Runner’s Knee: Patellofemoral pain syndrome (PFPS), also known as runner’s knee, is a condition characterized by knee pain ranging from severe to mild discomfort seemingly originating from the back of the kneecap(posterior surface of the patella ) with the femur.
It is common in people who engage in sports—particularly females and young adults—but patellofemoral pain syndrome can happen in nonathletes, as well. The pain and stiffness it can make it difficult to climb stairs, kneel down, and perform other daily activities.
Numerous things may contribute to the development of patellofemoral pain syndrome. Problems with the alignment of the kneecap and overuse from powerful athletics or training are often notable factors.
Symptoms are often alleviated with conventional treatment, such as changes in activity levels or a therapeutic exercise schedule.
Cause of Runner’s Knee
Overuse-Patellofemoral pain syndrome is induced by vigorous physical activities that put repeated stress on the knee —such as jogging, squatting and climbing stairs.
Additional factors that may give to patellofemoral pain include:
- Use of improper sports training techniques or equipment
- Variations in footwear or playing surface
- Patellar Malalignment
- Trauma to the kneecap(patella)
- Complete or partial dislocation of the kneecap(patella)
- Misalignment of the kneecap(patella)
- Flat feet
- Inadequate stretching before exercise
- Weak or tight thigh muscles
- A fractured in kneecap(patella)
Symptoms of Runner’s Knee
The most frequent symptom of patellofemoral pain syndrome is a dull, aching pain in the front of the knee. This pain habitually begins gradually and is frequent activity connected may be present in one or both knees.
Other general symptoms involve:
- Pain during exercise and activities that frequently bend the knee
- Pain in climbing stairs, running, jumping, or squatting.
- Pain following sitting for a lengthy period of time with knees in the bent position. eg.a movie theater or when riding on an airplane.
- Crackling sounds in the knee while climbing stairs or during standing up after prolonged sitting.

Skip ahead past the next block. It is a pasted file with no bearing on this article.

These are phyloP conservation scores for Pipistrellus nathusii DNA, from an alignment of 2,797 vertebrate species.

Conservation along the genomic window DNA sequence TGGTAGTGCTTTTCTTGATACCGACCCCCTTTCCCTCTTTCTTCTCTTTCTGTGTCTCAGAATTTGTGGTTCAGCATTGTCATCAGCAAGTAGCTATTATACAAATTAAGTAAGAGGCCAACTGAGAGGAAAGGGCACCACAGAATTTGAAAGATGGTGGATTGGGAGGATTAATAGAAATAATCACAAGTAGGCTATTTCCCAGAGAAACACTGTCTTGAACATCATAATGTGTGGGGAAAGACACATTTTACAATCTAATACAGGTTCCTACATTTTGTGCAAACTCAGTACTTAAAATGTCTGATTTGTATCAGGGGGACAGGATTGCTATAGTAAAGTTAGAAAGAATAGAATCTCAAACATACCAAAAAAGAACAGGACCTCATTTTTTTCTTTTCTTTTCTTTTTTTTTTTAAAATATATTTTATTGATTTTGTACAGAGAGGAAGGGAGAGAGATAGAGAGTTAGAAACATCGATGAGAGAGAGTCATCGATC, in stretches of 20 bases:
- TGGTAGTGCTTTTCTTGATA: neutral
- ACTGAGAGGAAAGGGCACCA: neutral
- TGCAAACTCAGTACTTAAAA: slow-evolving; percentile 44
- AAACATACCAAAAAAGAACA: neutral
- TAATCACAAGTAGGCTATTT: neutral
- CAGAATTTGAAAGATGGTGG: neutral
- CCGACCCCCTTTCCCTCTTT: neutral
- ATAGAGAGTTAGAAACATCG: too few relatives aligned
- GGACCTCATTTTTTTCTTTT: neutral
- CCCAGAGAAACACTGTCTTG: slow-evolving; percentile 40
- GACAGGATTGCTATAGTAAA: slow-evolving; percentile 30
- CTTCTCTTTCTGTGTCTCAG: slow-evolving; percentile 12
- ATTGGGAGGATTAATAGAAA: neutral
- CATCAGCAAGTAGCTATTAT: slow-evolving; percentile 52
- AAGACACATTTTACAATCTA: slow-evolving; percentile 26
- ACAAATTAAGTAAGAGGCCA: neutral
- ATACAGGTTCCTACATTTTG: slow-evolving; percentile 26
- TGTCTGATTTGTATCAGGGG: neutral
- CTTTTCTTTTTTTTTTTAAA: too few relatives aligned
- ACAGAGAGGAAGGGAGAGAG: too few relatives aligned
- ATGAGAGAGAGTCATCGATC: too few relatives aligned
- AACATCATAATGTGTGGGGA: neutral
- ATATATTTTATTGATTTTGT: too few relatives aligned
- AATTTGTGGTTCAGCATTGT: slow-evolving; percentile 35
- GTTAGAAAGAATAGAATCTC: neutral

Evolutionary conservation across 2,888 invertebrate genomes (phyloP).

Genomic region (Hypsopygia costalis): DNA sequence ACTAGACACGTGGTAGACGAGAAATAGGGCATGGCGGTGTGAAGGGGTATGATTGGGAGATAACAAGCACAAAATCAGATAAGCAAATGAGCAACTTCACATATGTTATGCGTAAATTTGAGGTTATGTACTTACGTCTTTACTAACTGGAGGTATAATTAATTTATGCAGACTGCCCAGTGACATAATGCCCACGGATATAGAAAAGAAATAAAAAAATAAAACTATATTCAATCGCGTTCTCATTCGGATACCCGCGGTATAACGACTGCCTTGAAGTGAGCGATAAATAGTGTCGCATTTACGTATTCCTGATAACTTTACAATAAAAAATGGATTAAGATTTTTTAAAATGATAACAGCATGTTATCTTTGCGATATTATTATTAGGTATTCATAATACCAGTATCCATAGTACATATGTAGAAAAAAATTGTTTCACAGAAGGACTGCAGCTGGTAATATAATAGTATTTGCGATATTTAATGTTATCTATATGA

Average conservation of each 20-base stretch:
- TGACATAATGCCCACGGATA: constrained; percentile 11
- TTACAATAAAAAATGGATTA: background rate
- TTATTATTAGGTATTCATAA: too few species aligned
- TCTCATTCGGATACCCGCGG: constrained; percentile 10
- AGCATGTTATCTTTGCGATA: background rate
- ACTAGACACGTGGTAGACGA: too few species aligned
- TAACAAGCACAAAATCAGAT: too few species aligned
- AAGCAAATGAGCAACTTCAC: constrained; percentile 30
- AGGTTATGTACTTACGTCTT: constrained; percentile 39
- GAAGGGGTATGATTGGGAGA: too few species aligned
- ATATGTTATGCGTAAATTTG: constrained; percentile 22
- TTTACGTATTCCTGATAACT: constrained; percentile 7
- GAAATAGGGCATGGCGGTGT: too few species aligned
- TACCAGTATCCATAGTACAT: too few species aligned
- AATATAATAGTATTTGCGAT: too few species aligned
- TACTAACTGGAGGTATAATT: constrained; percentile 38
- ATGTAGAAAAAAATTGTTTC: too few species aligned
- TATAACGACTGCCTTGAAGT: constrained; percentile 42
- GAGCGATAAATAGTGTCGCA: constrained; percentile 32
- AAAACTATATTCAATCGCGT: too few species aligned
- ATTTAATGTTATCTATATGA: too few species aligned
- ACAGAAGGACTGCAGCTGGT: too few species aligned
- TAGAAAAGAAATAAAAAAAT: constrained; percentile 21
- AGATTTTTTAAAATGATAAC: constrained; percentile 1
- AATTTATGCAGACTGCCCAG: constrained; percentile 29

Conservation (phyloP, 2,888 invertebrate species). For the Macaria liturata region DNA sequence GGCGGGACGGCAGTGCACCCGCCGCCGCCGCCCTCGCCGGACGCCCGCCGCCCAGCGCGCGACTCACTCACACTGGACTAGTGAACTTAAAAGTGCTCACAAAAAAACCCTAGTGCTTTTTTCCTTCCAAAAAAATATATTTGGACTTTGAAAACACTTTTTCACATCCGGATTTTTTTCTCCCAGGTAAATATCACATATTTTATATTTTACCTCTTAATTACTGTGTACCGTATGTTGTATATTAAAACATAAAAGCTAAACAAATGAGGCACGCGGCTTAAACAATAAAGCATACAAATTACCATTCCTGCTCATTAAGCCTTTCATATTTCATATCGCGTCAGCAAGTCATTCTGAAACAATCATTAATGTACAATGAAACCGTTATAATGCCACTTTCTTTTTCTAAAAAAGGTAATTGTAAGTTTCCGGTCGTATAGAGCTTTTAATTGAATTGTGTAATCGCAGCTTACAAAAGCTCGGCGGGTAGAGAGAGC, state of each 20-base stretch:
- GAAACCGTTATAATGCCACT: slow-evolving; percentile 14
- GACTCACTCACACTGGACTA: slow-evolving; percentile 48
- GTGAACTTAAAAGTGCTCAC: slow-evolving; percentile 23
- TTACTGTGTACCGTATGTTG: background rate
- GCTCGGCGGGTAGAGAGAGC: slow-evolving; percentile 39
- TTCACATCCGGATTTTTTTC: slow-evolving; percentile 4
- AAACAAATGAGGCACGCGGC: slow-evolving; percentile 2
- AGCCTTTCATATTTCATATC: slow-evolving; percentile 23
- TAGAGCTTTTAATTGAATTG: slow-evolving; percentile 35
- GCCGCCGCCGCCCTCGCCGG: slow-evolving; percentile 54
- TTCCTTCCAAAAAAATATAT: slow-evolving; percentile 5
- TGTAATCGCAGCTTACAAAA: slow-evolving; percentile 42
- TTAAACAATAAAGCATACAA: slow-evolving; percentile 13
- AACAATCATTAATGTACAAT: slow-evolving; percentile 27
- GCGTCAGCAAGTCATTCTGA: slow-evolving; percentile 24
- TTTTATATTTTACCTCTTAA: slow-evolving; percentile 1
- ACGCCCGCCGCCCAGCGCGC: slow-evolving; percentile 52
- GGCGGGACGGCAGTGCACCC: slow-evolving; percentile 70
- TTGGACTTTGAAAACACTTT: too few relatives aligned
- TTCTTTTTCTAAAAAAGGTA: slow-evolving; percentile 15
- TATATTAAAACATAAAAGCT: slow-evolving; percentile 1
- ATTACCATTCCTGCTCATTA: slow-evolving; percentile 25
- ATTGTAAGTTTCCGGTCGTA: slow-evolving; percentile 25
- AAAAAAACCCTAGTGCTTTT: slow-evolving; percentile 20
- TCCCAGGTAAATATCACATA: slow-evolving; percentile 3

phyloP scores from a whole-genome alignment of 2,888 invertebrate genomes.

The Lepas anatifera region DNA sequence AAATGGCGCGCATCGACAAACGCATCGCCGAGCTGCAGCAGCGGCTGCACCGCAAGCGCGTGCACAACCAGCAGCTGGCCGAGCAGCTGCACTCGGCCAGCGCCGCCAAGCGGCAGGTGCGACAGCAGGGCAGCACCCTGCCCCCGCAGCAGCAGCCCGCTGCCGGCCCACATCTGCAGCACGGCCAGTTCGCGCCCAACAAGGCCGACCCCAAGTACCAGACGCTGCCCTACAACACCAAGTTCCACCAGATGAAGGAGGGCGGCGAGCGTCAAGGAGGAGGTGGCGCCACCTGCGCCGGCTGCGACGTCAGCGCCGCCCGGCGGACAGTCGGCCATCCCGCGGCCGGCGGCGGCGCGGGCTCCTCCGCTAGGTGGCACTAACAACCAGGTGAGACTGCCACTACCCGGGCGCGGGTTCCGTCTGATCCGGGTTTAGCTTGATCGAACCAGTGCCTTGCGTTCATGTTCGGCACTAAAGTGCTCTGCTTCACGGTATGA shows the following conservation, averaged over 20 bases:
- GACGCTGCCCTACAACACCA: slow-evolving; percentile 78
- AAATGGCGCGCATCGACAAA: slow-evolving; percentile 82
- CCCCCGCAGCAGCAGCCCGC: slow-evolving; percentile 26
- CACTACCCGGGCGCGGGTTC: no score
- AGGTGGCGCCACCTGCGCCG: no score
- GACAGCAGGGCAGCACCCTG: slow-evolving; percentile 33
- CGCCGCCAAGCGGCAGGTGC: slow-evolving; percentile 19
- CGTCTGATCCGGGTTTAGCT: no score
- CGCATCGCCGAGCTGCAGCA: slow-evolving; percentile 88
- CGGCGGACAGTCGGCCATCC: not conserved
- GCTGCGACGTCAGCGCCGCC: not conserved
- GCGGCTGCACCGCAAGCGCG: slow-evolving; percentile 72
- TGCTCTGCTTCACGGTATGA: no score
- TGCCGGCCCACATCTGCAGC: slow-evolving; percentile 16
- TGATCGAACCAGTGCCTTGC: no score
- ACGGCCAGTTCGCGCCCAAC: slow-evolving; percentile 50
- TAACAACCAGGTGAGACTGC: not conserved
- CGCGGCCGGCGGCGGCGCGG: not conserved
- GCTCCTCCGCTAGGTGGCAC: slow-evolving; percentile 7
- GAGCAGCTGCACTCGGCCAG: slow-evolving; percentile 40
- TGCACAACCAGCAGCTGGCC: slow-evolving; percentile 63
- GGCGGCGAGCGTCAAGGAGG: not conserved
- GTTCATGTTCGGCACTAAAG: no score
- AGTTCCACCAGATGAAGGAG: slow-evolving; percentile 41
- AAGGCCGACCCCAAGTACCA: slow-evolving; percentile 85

Treatment of Runner’s Knee
Treatment for patellofemoral pain syndrome is planned to relieve pain and reestablish range of motion and strength. In largest cases, patellofemoral pain can be managed nonsurgically.
In appreciation of activity changes, the RICE method, and anti-inflammatory medication, your physician may recommend :
Physical therapy exercises-Specific exercises instructions help you promote the range of motion, strength, and endurance. It is particularly important to focus on strengthening and stretching your quadriceps muscles, these muscles are the chief stabilizers of your kneecap. Core exercises may additionally be recommended to strengthen the muscles in your abdomen and lower back.
Orthotics- Shoe inserts can correct align and stabilize your foot and ankle, taking stress off of your lower leg muscles.
Surgical Treatment of Runner’s Knee
Surgical procedure for patellofemoral pain is really unusually needed and is executed only for severe cases that do not react to nonsurgical treatment. Surgical treatments may include:
Prevention of Runner’s Knee
Patellofemoral pain syndrome is usually fully relieved with physical therapy. It is required to maintain proper conditioning of the muscles around the knee, especially the quadriceps and the hamstrings.
Additional steps that prevent recurrence of patellofemoral knee pain.
- Wearing appropriate shoes
- Warming up thoroughly before physical activity
- Increasing training gradually
- Reducing any movement that has hurt knees in the past
- Keeping a healthy body weight to avoid overstressing your knees
- Use conventional running form. Lean forward and keep your knees bent.
- Avoid running on concrete. Try to run on a soft, smooth surface.